According to the most recent jobs report, "we've got more Americans leaving the workforce than we have finding jobs."

John Boehner on Thursday, September 12th, 2013 in a press conference

John Boehner says more Americans are leaving the workforce than are finding jobs

House Speaker John Boehner, R-Ohio, speaks during a news conference in Washington on Sept. 12, 2013.

In a recent press conference, House Speaker John Boehner, R-Ohio, took time out from discussing the crisis in Syria to remind Americans about shortcomings in the job market.

"Last week yet another report showing our economy continues to struggle -- this new normal of slow growth, high unemployment, and stagnant wages," Boehner said on Sept. 12, 2013. "We've got more Americans leaving the workforce than we have finding jobs."

We wondered if Boehner was correct that there are "more Americans leaving the workforce than we have finding jobs."

Boehner is expressing a commonly shared concern. Most economists express worry about an ongoing decline in "labor-force participation" -- the percentage of Americans 16 or older who are working, or who are actively looking for a job. The percentage for August 2013 was the lowest it’s been since August 1978, and if fewer people are working, that’s a drag on the nation’s potential for rapid economic growth.

But as we will see, determining how much of this decline in labor-force participation is due to the poor economy, as opposed to broader demographic trends, is tricky.

When we asked Boehner’s office for the source of this statistic, a spokesman pointed us to news reports about the most recent employment report from the Bureau of Labor Statistics.

The bureau found that between July 2013 and August 2013, the economy created a net 169,000 additional jobs, while the size of the civilian labor force dropped by 312,000. (The civilian labor force refers to working-age people who are either employed or were unemployed but looking for work.) That supports Boehner’s comment that more Americans are leaving the workforce finding jobs.

But economists say the statistic Boehner chose to illustrate the broader trend isn’t ideal.

For starters, it combines numbers from two different surveys that don’t really produce apples-to-apples comparisons. And there are two more worrisome issues:

One-month comparisons are less reliable than longer-term comparisons. There’s a lot of statistical "noise" from month to month in this type of data -- "noise" that tends to balance out over a longer period of time.

This is important because, while Boehner was correct about the most recent jobs report, the trends in the most recent month actually run counter to what’s been happening over the longer term.

Since the start of the year, the civilian labor force has fallen by 168,000 people, but the number of people employed has risen by 848,000. And over the past year -- from August 2012 to August 2013 -- the civilian labor force has risen by 839,000 people, while the number of people employed has risen by a little more than 2 million. (The numbers are only slightly different if you take into account an annual adjustment for population growth that occurs in January.)

Either way, the gain in employment was bigger than the gain (or loss) in people in the labor force. So by choosing to focus on the most recent month, Boehner is essentially cherry-picking the one period for which the trends don’t look very favorable.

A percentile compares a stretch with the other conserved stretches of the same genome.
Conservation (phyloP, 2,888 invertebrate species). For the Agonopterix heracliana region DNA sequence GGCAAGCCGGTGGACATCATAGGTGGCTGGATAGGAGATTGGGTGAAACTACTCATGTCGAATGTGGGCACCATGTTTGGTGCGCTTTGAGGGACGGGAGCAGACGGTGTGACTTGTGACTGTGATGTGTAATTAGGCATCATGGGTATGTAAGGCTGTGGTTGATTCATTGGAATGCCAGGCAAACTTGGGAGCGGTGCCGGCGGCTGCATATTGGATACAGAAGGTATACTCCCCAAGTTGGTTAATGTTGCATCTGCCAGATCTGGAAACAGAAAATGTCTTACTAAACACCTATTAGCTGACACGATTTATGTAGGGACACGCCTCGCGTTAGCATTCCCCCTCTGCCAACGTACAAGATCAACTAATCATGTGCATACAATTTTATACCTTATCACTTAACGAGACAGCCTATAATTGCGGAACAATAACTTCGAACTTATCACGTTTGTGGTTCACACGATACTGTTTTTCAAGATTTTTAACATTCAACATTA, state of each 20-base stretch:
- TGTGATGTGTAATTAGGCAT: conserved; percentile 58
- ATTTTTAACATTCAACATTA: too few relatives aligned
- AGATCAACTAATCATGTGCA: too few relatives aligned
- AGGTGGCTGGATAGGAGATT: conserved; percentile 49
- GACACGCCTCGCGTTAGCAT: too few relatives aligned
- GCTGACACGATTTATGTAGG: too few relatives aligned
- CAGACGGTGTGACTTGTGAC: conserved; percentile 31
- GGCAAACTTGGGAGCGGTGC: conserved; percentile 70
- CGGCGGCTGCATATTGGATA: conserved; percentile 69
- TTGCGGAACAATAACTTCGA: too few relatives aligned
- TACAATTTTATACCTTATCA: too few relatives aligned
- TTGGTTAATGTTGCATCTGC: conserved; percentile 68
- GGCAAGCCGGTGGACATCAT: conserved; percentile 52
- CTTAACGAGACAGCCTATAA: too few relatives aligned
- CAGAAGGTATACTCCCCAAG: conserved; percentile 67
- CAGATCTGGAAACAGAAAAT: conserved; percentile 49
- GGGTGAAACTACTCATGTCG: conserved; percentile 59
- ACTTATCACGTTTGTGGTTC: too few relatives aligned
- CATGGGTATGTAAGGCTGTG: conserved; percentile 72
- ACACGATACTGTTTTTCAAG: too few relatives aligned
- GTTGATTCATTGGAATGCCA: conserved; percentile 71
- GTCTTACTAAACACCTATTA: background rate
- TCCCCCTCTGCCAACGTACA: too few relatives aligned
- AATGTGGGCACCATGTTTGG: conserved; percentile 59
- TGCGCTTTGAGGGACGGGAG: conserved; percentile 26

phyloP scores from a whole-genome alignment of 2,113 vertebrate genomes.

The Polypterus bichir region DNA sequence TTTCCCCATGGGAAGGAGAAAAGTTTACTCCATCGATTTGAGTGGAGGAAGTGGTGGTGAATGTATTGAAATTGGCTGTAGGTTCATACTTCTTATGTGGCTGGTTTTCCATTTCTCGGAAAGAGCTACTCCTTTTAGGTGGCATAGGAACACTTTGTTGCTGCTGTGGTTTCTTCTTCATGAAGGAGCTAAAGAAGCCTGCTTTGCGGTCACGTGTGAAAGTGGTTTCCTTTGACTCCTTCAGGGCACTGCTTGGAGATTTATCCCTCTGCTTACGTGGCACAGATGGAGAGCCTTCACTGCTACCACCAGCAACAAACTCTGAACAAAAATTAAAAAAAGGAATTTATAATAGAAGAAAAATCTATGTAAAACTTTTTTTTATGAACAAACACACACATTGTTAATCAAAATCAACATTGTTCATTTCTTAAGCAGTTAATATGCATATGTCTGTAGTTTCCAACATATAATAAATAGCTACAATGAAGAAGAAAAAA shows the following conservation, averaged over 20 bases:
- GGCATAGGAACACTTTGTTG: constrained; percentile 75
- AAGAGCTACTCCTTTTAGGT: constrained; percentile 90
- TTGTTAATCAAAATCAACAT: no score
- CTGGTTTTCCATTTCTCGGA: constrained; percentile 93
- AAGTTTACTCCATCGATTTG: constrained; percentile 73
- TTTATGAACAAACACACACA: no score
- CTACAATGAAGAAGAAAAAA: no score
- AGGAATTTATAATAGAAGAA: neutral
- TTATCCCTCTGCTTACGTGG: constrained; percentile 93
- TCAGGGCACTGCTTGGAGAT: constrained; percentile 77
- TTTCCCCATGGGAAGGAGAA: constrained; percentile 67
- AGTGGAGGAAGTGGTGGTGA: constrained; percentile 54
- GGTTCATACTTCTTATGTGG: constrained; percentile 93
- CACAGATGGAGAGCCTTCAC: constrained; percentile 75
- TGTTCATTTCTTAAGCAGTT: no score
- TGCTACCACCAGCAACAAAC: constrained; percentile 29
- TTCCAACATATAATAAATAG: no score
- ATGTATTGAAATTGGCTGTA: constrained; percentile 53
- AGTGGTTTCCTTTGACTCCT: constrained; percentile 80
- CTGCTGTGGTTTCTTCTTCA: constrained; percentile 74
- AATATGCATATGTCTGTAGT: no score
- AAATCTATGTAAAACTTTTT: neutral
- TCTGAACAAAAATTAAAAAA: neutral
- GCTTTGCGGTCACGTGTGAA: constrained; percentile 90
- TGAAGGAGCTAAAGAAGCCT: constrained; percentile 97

Using the full labor force to gauge how many people are "leaving the workforce" isn’t perfect. Americans are aging -- the leading edge of the baby boomers is turning 67, so every month, large numbers of Americans are retiring. In addition, the statistic Boehner used captures Americans as young as age 16, and many Americans between that age and their early 20s aren’t part of the labor market because they are going to school.

How much does this skew the numbers? It’s hard to say for sure, but in August 2013, just under 7 percent of those categorized as "not in the labor force" were also categorized as "want a job now." The bulk of the remaining 93 percent are likely school- and retirement-age Americans. So many of the non-workers Boehner’s referring to aren’t people actively engaged in the job market.

We can make a more targeted estimate by focusing on those who "want a job now." This particular statistic is not offered in a seasonally adjusted version, so we can’t compare one month to the next. The only valid comparison we can do is between August 2012 and August 2013.

What does that show? It turns out that the number of people not in the labor force but who wanted a job fell by 740,000 over that year-long period, while the number of people employed over the same period rose by more than 2.2 million.

So, looking at it this way, Boehner’s claim misses the longer-term trend.

Our ruling

Boehner said that, according to the most recent jobs report, "we've got more Americans leaving the workforce than we have finding jobs."

That is what the most recent one-month jobs report found. However, there’s less to this piece of data than meets the eye. Looking at the year-to-date and year-to-year figures show the opposite pattern, and Boehner’s calculation doesn’t account for the large numbers of baby boomers who are retiring because they no longer want to work.

In all, Boehner has stated one fact correctly -- and put his finger on an issue of concern to economists -- but he’s ignored other pieces of that give a more nuanced impression. We rate his claim Half True.